Investigation to provide answers about 'greedflation' from grocery giants, Northern Ontario MP says
Timmins-James Bay MP Charlie Angus says he's concerned about price gouging
It's high time for a price check at the major grocery chains in Canada, according to the New Democrats.
The federal agriculture committee recently passed a motion which will prompt an investigation into grocery store profits. The heads of the large grocery chains will have to appear before the Parliamentary Standing Committee on Agriculture.
Timmins-James Bay MP Charlie Angus said the government can ask key questions to find out if profiteering is taking place.
"There's a lot of talk about how things are really really good right now in the grocery biz because of that extra level of profit," he said.
In its most recently completed quarter, Loblaw revealed net earnings of $387 million. That's up $12 million from the same time last year, and by $121 million from the same period in 2019, prior to the pandemic.
Grocery giants Metro and Empire Co. — which owns Sobeys and other chains — have also seen an increase in profits compared with before the pandemic, though Empire Co.'s profits did dip slightly in the most recent quarter.
"So they were bragging to their investors that they were making record profits yet they were telling people at the grocery store, sorry [the cost of food] has jumped so much, it's because of inflation," Angus said.
He calls it "greedflation."
"That extra level of profit shouldn't be coming from economic insecurity at a time of inflation and that's the issue that we need to address here."
Angus said since the topic has been raised in parliament he and other MPs have been hearing from those in the grocery business.
"[Franchise owners] recognize that what's happening is not in the norm for the business," he said.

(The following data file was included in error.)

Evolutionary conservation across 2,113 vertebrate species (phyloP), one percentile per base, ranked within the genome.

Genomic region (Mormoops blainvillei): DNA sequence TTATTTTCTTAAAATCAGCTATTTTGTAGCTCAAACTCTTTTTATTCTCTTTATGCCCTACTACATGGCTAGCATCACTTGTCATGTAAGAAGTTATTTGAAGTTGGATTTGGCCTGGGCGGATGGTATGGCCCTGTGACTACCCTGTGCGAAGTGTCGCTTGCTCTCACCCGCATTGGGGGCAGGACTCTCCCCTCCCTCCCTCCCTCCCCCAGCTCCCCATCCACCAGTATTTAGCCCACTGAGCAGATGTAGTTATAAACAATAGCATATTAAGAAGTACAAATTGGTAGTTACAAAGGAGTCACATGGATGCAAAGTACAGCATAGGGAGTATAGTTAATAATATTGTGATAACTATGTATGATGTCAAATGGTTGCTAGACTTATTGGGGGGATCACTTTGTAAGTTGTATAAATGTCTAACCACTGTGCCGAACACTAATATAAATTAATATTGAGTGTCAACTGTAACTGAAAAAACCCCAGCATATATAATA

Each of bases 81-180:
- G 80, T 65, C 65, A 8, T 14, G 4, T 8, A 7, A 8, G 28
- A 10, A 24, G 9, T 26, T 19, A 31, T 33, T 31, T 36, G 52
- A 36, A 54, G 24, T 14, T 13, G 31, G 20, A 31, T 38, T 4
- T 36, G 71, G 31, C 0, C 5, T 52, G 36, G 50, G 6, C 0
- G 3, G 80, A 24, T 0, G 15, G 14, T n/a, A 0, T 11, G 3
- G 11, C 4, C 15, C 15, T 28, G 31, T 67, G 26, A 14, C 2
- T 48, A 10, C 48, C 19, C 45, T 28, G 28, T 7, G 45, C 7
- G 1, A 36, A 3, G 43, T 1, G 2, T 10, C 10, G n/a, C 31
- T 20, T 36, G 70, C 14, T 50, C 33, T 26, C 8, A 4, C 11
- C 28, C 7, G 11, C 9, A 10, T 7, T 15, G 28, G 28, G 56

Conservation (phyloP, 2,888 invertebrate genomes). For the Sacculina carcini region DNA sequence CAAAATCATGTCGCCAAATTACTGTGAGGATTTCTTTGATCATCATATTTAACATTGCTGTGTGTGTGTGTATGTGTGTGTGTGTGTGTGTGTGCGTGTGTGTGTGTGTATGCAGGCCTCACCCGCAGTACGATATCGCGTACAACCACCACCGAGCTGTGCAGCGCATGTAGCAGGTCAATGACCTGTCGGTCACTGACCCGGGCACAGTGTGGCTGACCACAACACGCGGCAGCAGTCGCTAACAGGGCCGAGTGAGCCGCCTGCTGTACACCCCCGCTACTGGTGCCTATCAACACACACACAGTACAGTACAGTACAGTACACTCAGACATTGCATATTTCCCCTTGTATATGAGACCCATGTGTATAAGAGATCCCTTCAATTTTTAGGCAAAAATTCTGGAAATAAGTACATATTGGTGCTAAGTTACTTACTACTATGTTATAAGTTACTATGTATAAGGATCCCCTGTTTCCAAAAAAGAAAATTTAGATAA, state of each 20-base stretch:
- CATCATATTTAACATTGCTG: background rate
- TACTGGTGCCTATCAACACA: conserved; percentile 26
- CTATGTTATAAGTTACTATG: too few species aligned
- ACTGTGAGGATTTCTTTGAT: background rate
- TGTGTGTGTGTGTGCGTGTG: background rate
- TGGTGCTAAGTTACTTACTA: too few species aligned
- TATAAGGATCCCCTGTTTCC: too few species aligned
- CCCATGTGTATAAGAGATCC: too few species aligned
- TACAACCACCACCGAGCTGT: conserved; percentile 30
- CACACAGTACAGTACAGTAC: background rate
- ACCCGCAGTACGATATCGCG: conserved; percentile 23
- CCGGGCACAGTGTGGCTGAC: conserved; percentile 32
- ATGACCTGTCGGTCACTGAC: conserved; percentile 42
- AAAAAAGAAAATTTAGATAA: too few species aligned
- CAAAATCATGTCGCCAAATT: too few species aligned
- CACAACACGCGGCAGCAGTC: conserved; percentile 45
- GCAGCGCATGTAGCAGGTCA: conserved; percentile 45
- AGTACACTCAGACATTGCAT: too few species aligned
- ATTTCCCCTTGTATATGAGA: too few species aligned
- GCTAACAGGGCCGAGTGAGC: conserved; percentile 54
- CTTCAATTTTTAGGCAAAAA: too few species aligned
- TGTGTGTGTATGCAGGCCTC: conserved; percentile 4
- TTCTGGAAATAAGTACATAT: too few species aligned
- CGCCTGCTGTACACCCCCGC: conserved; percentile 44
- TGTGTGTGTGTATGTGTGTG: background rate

"They know what their margins are, they know where their level of profits are and they have been saying they're very very concerned that there is serious price gouging going on."
Angus admits it might be harder to get larger franchise owners to testify, but he's hopeful some evidence will be admitted into the record.
"It's about fairness to people. People are just making do right now, there's a lot of insecurity. The last thing we want is a senior citizen or a young mom not being able to buy stuff because someone is bragging about … profits," he said.
"That's coming out of our pocketbooks, and I think we can do better at this time."
Investigation will be helpful
Sylvain Charlebois, a professor in food distribution and policy at Dalhousie University, welcomes the investigation.
"It will help politicians and the Canadian public to get more educated about how food distribution actually works," he said
However Charlebois believes grocers aren't raking in as much as politicians seem to think, adding that even though overall revenue has increased, profit margins have been relatively consistent.
"Over the last five years, all grocers have posted profits that really fit within that frame between two to four per cent," Charlebois said.
With files from Kate Rutherford